Dr. Gary Small, Director of the UCLA Center on Aging, has found a research niche in what he calls "Mental Aerobics." Using physical fitness training language, Small encourages everyone to "cross train" their minds to keep them in peak condition. Dr. Small's popular anti-aging book, The Longevity Bible, proposes an eight-step game plan to keep your body supple and your mind in peak condition. Number one on the list: "Sharpen Your Mind. Mental aerobics cross train your brain to significantly improve memory skills and brain efficiency. If you fix your brain for longevity, your body will follow in kind."
The New England Journal of Medicine published a study in 2003 revealing that seniors over 75 years old who continued to read actively along with engaging in other physical and artistic activities had demonstrably lower rates of Alzheimer's disease and other forms of dementia.
Lifelong learning combined with exercises to stimulate the mind builds what Small calls a cognitive reserve. Small says, "It's the use-it-or-lose-it theory. If you keep your brain cells active it improves their efficiency."
Education and Memory
A landmark 2005 study conducted by Toronto's Mellanie V. Springer and Cheryl Grady, Ph.D. revealed that the brains of older adults rely on the frontal cortex for memory and cognitive activity. Grady reported, "The higher the education, the more likely the older adult is to recruit frontal regions, resulting in a better memory performance."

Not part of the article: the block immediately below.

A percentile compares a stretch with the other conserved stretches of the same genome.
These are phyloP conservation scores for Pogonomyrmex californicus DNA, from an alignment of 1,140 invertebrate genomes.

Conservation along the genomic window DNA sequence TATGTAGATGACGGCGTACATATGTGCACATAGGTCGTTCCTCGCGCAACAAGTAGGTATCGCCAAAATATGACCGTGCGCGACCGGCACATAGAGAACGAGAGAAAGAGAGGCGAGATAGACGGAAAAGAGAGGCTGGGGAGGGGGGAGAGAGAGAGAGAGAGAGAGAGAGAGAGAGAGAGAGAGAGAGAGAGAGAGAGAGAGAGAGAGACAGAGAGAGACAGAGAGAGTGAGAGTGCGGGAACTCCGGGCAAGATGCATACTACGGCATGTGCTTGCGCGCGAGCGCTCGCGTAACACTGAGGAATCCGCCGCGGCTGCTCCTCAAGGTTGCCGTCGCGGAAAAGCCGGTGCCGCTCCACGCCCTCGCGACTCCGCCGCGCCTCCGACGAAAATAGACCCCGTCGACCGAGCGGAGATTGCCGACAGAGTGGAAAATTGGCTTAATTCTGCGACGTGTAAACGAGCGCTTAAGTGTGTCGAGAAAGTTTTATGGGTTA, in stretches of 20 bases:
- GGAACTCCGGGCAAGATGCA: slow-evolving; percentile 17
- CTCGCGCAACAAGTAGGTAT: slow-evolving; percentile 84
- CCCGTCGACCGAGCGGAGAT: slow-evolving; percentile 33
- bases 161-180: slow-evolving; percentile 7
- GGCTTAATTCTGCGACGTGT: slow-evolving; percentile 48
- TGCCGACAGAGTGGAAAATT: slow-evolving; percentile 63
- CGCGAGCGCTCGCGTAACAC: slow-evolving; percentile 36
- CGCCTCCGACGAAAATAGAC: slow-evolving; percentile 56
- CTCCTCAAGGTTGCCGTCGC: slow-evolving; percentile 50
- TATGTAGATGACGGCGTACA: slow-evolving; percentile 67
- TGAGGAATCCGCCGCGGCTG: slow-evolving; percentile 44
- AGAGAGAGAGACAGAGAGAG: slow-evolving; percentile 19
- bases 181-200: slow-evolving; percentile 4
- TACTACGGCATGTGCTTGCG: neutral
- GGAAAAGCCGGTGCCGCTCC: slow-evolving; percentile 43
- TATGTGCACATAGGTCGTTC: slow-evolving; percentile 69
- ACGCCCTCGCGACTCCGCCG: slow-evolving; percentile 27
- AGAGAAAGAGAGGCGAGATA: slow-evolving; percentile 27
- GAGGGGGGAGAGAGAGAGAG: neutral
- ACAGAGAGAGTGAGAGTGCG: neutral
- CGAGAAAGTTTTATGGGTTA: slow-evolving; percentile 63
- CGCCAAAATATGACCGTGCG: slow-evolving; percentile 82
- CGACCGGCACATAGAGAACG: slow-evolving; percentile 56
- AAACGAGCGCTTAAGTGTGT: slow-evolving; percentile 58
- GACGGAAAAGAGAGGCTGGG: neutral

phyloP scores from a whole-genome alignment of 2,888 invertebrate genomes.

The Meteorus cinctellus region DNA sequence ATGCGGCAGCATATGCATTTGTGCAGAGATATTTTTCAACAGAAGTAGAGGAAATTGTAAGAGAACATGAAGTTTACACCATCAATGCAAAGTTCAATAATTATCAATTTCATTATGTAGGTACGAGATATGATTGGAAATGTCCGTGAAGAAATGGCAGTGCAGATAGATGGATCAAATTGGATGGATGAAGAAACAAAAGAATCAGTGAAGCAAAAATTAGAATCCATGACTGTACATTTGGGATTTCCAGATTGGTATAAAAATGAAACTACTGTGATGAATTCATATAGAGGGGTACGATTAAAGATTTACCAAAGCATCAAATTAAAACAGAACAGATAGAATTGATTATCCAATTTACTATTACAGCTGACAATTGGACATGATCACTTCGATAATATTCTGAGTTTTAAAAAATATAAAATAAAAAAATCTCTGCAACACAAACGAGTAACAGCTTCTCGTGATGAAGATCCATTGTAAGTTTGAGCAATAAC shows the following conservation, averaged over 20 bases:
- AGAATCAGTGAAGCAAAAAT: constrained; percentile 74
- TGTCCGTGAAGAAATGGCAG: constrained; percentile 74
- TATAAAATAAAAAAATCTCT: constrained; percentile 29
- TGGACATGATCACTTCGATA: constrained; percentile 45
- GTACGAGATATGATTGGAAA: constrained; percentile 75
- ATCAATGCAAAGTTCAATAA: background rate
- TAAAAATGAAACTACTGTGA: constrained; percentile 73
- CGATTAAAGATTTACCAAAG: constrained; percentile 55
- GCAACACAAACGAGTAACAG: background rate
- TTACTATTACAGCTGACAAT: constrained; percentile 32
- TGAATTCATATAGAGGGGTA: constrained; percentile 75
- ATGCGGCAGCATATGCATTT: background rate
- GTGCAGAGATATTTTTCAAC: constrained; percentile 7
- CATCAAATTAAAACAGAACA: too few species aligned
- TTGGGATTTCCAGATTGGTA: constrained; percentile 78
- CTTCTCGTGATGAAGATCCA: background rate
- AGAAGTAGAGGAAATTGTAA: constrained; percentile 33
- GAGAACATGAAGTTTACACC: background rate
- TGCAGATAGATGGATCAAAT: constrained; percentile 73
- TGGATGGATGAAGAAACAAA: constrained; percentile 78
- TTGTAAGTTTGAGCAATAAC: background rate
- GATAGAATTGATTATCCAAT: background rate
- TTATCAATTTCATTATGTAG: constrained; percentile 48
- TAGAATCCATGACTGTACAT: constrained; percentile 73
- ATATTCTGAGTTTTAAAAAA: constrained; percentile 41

Researchers have showed that the idle mind, like muscles in the body, atrophies from nonuse. With the exponential explosion of online colleges and classes, even homebound adults can keep their minds at play in the fields of learning. A 2006 Harris Poll found that of the 172 million American adults online, some 14 million were over the age of 65. Now more than ever, people of all ages can access a wide variety of educational choices to help keep their minds active and engaged.
Back in School
Seniors can get discounts for online and traditional study--even seniors who pursue a high school diploma or GED. Readily available online, education programs give those who always meant to finish high school the chance to do so--even if they've meant to finish for decades now. Even with a few years (or decades) on those wide-eyed high school grads, a non-traditional student can find a lot of satisfaction in an investment in him or herself rather than just trying to advance a career.
Adult learners can expect to find plenty of company in a classroom--online or on campus. A U.S. Department of Education report found that 84% of students in higher education are non-traditional, meaning that they haven't gone straight to college after high school. Subsequently, returning to school a little bit later in life for a diploma or beyond--an associate's, bachelor's, or other degree--has become the norm rather than the exception.